From the San Francisco Chronicle
Written By Daniel Bogard and Tana Senn
May 6, 2022 Updated: May 7, 2022 7:52 a.m.
Submitted by Jody Brady, AADC Member, May 2022
The Supreme Court draft opinion overturning Roe v. Wade sent shock waves throughout our country when it was leaked this week. If the ruling stands, abortion access would be decimated in huge swaths of the country, and the rights of Americans everywhere will depend on whether they happen to live in a blue state or in a red state. Beyond being a violation of the human rights of pregnant people, limiting access to abortion is an imposition of governmental Christianity on us all.
And it infringes on the religious liberty of every American Jew.
For Jews, it is no exaggeration to say that access to abortion services isn’t just tolerated, it is a religious requirement, and has been for thousands of years.
Surprised? Let’s dig into some of the texts.
In Exodus chapter 21:22 of the Torah, we see a clear statement that a fetus is not a person: “When men fight, and one of them pushes a pregnant woman and a miscarriage results, but no other damage ensues, the one responsible shall be fined.” This stands in sharp contrast with the next verse, which makes clear that if the pregnant person themselves is injured, then the punishment is “a life for a life, an eye for an eye.”
The Torah couldn’t be more explicit: A fetus is not the same as a human life.
The Talmud, a central religious text for Jews written over 1,400 years ago, makes this even clearer by stating that “a fetus is considered a part of the pregnant person’s body, equivalent to their thigh.”
Even earlier, we hear in the foundational legal text the Mishnah, written 1,800 years ago, that if a pregnant person is set to be executed, that execution should not be delayed unless the person is literally in labor, for the fetus is not an independent life until it can breathe on its own.
In a different section of the Mishnah we are told explicitly that if “a person is having trouble giving birth (and their life is in danger) they must abort the fetus, because existing life always comes before potential life. If, however, most of the child has come out already they do not touch it, for we do not push off one life for another.”
Perhaps no idea is more central in classical Jewish legal texts thinking about abortion than that of the “Rodef” or “the pursuer.” Rodef is a legal category in Judaism for someone or something that is about to kill another human being. Jewish law obligates us to stop a Rodef at any cost — up to and including taking the life of an aggressor. A pregnancy that endangers life is considered a Rodef, and thus it must be terminated.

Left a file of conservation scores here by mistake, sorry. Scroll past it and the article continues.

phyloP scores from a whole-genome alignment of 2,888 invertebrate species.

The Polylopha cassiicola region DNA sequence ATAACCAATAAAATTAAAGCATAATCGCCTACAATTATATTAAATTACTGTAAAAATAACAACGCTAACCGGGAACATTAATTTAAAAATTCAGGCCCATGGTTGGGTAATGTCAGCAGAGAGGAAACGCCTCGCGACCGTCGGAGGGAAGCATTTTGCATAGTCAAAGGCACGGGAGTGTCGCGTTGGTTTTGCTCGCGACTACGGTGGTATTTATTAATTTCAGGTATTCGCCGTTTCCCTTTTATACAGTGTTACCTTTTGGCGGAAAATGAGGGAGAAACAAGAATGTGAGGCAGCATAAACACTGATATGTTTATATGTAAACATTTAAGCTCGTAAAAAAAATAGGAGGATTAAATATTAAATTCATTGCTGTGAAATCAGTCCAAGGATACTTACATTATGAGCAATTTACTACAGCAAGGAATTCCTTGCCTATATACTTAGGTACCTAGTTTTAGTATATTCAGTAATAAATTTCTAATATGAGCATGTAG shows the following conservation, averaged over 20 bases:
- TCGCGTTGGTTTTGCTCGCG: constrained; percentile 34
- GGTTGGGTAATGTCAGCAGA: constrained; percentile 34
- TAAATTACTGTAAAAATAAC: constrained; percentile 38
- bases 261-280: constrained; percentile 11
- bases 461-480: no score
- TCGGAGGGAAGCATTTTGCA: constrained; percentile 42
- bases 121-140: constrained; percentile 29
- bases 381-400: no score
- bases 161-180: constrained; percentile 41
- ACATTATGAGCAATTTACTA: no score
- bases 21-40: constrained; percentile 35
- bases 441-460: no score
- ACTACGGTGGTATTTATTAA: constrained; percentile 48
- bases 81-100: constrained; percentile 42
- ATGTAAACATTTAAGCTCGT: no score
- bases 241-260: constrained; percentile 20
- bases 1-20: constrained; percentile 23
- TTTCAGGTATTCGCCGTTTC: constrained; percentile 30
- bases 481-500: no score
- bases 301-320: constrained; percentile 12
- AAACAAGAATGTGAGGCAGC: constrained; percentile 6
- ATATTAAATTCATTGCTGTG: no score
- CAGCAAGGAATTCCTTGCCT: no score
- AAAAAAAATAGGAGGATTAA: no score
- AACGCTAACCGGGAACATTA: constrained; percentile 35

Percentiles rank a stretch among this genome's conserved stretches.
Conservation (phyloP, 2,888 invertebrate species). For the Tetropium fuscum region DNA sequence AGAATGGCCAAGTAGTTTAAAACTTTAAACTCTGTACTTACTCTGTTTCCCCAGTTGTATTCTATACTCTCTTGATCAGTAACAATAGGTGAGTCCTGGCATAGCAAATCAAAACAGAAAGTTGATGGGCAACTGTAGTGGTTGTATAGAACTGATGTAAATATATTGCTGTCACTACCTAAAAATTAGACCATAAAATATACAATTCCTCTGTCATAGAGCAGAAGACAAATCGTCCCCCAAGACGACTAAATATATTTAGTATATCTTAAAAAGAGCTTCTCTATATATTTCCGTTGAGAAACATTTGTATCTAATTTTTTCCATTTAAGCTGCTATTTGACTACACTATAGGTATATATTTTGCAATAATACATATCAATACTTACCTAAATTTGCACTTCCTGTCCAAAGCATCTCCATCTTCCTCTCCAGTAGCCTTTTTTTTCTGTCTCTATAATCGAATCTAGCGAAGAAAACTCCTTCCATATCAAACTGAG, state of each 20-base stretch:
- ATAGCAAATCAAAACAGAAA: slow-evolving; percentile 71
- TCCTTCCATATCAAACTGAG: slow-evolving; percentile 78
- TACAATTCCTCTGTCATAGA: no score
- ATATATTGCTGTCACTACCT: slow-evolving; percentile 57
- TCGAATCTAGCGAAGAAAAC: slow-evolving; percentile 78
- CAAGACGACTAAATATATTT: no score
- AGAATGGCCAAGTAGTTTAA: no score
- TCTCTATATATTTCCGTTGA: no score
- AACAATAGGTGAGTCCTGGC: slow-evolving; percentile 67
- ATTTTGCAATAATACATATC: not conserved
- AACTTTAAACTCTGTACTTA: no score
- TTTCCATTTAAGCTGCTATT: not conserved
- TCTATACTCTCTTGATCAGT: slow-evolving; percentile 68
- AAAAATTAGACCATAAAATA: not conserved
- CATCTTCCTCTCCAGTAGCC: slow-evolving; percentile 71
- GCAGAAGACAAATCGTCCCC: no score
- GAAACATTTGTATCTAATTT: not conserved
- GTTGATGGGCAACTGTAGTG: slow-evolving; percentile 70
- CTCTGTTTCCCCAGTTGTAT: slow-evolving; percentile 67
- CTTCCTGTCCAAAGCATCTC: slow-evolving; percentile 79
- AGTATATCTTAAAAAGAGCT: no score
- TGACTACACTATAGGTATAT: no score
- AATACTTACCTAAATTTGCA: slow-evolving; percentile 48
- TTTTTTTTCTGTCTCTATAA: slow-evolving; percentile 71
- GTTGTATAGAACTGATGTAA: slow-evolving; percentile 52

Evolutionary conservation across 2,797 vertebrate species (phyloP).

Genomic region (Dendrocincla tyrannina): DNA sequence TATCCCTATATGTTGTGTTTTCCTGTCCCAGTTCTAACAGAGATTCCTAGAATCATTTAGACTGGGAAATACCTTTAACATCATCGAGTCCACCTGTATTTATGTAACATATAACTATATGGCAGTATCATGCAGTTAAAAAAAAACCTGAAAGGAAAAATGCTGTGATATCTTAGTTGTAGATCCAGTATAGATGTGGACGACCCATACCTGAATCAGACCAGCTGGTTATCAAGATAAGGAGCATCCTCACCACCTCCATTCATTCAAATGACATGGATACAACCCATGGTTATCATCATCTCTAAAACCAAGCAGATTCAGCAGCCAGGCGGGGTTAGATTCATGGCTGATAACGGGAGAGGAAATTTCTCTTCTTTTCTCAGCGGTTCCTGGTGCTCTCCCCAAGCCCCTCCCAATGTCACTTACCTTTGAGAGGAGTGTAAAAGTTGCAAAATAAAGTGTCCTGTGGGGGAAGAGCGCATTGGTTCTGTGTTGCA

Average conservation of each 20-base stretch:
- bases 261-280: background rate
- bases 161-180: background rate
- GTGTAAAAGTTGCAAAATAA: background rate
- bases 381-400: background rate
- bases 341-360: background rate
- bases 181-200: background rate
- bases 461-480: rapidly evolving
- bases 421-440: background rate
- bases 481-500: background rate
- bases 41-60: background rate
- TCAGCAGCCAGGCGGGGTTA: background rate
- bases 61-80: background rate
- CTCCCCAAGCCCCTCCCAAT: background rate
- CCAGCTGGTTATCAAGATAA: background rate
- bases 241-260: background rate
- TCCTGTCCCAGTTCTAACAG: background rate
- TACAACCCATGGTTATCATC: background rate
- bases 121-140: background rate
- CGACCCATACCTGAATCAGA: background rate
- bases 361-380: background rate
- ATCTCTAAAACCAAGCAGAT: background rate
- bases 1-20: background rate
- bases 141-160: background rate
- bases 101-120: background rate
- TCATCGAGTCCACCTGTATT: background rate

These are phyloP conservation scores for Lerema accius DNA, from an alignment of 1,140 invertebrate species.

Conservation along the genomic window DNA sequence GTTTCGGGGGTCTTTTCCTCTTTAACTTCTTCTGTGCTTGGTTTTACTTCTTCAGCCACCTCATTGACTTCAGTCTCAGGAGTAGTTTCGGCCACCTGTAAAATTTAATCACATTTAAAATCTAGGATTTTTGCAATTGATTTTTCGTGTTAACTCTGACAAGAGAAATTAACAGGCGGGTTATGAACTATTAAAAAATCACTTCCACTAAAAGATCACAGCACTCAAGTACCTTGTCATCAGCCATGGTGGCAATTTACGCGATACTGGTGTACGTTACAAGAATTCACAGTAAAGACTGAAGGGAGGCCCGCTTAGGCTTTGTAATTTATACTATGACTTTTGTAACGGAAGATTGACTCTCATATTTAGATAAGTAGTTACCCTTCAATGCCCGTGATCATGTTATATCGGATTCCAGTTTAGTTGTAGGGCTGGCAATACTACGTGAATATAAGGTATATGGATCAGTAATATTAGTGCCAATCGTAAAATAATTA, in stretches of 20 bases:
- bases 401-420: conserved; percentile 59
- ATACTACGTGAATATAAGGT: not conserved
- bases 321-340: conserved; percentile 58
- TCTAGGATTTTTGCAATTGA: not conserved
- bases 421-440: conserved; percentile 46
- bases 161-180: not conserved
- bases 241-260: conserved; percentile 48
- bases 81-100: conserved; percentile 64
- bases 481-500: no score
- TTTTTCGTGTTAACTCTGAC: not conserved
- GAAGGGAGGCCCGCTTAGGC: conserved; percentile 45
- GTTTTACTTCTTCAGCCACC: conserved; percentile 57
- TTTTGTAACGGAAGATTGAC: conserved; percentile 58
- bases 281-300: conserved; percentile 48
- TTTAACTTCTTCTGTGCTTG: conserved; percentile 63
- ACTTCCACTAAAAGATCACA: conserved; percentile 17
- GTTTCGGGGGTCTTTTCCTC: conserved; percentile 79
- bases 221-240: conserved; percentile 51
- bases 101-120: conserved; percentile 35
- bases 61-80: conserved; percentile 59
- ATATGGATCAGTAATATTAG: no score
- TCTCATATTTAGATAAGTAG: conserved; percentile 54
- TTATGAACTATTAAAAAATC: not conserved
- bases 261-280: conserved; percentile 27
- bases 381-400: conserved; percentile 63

This is what rabbis mean when we say that “access to abortion is a religious requirement for Jews.” Because there are situations where Judaism doesn’t just allow abortion. In fact, tradition requires abortion when the life of the pregnant person is threatened.
Jewish legal rulings from the last 1,000 years additionally make it clear that there are other circumstances beyond a pregnant person’s life being in physical danger where an abortion must be performed. Judaism also recognizes personal well-being, mental health and all sorts of other situations where a person might choose to terminate a pregnancy.
What we — a rabbi and a Washington state legislator — have presented here are Jewish texts showing why access to abortion services are a religious requirement for Jewish Americans. But the beauty of our country is the diversity of backgrounds and experiences which we weave together into the tapestry of America. Many Christians interpret these biblical verses differently. Which is fine! American Jews aren’t interested in imposing our faith on our neighbors; we just ask that our neighbors not impose their faith on us.
That is the exact point of the First Amendment — to protect minority religions’ free exercise of religion, including abortion. And that is exactly why this draft Supreme Court opinion, this reversal of abortion access, is so wrong, so un-American, and is a threat to the human dignity and religious liberty of us all.
Daniel Bogard is a rabbi at Central Reform Congregation in St. Louis. Tana Senn is a Washington state representative and co-president of the National Association of Jewish Legislators.